Black Lives Matter: Jung, Race, and the Unconscious 9/27/16 @ 7pm
Posted by Sarah Turner
Posted on September 14, 2016
Please consider attending the upcoming Jungian Learning Circle hosted by UUSS board member and licensed therapist, Dennis Pottenger, on Tuesday, Sept. 27 from 7:00 – 9:00 pm at 3550 Watt Avenue, Suite 140. This month’s topic is Black Lives Matter: Jung, Race, and the Unconscious to explore the movement and the nature of racism from a psychological perspective. RSVP by clicking here.
In the current clash between whiteness and blackness, racism and culture, important psychological questions press to be answered. What unconscious forces, for instance, lurk behind the fantasy of White supremacy? What role does the ego play in confronting unconscious attitudes that prevent the formation of authentic multicultural relationships? And: What is the relationship between psychological work and social justice?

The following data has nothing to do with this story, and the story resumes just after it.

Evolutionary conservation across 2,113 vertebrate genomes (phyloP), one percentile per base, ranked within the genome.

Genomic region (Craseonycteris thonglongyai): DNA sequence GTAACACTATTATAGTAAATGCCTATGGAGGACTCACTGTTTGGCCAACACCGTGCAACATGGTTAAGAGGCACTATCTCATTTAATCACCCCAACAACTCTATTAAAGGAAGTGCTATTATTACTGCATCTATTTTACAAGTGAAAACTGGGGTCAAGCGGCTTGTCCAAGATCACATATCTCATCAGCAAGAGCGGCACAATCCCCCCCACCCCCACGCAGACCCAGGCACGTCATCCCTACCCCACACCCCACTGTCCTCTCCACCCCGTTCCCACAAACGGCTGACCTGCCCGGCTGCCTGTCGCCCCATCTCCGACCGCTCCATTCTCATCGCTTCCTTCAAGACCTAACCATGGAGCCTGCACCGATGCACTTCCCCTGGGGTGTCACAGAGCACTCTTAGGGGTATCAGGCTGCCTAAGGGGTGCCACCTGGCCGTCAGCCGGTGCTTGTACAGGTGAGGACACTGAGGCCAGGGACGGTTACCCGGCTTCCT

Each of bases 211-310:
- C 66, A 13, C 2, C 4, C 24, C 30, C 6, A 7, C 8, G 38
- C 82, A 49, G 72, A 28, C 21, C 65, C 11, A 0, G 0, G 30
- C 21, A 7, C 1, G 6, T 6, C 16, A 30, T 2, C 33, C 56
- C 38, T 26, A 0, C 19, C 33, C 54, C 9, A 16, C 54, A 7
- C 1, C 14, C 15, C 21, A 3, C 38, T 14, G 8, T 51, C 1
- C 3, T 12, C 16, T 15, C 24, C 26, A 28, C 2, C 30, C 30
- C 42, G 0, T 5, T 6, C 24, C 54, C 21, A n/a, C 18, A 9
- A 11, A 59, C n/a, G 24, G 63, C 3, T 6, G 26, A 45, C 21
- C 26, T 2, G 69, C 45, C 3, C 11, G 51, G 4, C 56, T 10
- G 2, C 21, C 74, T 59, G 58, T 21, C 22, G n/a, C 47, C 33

In this program we look inside the platform of the Black Lives Matter movement from a depth psychological perspective. We look, in particular, at Jung’s 1925 expedition to Africa. In the autumn of that year Jung set sail from his home in Switzerland with two companions for British East Africa on an expedition commissioned by the British government to conduct ethnographic interviews with the Bugishu people.
Jung made the trip through Kenya and Uganda to the slopes of Mount Elgon to increase his understanding of “primitive psychology.” He later concluded that the major insights he gleaned while on safari had instead to do with himself and the European psychology in which he had been raised.